110degree

Jig for gluing 110-degree angles for HET FA-18 Vertical Stabilizers

The HET FA-18 ARF kit is not terribly hard to assemble. However, the vertical stabs are probably the trickiest (and most annoying) part. The instructions tell you they are to be glued at 110-degree angles. But, even with a template cut at 110-degrees, it ain’t easy to immobilize those fins while the epoxy cures. Sure, you can use pins, rubber bands, tape, etc., but here’s an option that I like much better.

MAKE A GLUING JIG FOR 110-DEGREE FINS

Making a simple gluing jig doesn’t take that much time and it will save you frustration when it comes to gluing the oh-so critical 110-degree vertical stabs.  Here’s a photo that shows the basic idea:

Note: CLICK TO ENLARGE/REDUCE IMAGES !

Image

This glamorized template does two things over the simple 110-degree flat template:

  1. Provides a horizontal footing so the vertical template can stand-up solidly.
  2. Uses rare earth magnets to hold the vertical stab firmly and cleanly (no pins, rubber bands, or tape!).

Notice there are two rare earth magnets holding the vertical stab in-place: A cylinder-shaped magnet taped to the jig and a smaller cubed-shaped one on the other side of the stab that is held in place by magnetic force.  It’s like a magnet sandwich that secures the stab to the edge of the jig.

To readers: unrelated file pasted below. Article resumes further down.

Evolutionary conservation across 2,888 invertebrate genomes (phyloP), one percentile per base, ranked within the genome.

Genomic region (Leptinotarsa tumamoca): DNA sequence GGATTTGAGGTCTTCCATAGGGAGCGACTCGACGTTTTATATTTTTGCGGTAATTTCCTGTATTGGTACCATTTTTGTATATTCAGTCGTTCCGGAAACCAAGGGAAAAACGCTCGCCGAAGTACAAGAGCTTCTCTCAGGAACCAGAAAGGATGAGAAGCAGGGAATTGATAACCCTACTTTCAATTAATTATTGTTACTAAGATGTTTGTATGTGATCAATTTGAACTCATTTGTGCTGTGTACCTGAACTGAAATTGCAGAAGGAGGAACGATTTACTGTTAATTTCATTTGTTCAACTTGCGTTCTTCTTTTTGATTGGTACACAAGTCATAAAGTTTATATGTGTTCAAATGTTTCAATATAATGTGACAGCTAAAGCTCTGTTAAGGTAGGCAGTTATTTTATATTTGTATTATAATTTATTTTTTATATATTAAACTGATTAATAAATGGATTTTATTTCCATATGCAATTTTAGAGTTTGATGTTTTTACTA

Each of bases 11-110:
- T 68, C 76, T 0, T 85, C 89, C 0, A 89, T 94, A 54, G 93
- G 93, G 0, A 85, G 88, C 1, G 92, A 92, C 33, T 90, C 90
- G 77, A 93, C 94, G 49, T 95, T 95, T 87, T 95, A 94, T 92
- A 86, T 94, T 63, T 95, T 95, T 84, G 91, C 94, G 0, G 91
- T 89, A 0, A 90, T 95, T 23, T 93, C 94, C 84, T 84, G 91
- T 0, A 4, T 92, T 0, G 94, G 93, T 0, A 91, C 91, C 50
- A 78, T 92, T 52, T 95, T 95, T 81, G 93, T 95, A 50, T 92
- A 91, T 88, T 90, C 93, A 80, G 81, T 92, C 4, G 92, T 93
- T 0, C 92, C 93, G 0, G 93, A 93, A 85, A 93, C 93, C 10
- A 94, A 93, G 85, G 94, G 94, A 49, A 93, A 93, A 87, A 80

Where to get rare earth magnets: I bought an assorted pack of rare earth magnets from thinkgeek.com ("Curiously Strong Magnets") and they have been useful in many applications around the house and RC. The variety pack has several shapes and sizes. 87 pieces in all. The flat shaped magnets are great for securing a removeable canopy. Great investment for lots of uses that continually come up (love ’em!).

Here are more pics of the jig:

Image Image

The black material is a very thick cardboard backing I found on an old memo pad (it does not flex). I just expoxied pieces of a wooden chopstick to act as support braces. You can’t see it, but there’s a long notch in the corner of the vertical piece that allows the horizontal footing to sit flush with the bottom edge of the vertical piece.

You can see in the following pic that I used a long cylinder shaped magnet and taped it to the jig with clear packing tape:

Image

Here are the dimensions:

Image
Image

Note: It is important that the bottom edge of the vertical piece measure 4 and 1/8th inches. This width is narrow enough to allow you to glue the second vertical stab after the first one is done. And this width is wide enough to span the opening left by the absent rear hatch (so the jig doesn’t fall into the fan compartment).

So, I place the jig over the opening, lay down the epoxy, set the stab in-place, and immobilize with the outer magnet:

Image

Then, I anchor the jig down with a little weight.  Here I used a small plastic bag of clean, dry aquarium gravel. This keeps the jig from moving around.

Image

THAT’S SO EASY.  And I know that baby is rock-solid and exactly 110-degrees for the entire epoxy curing time.

And then the other side:

Image
Image

A little pre-work saves hassle and errors when it counts!

See my other FA-18 tips:

Enjoy!
Donn Lee

Special thanks to warbirds-rc.com for helping build and fly this great EDF jet.

Leave a Reply

Your email address will not be published. Required fields are marked *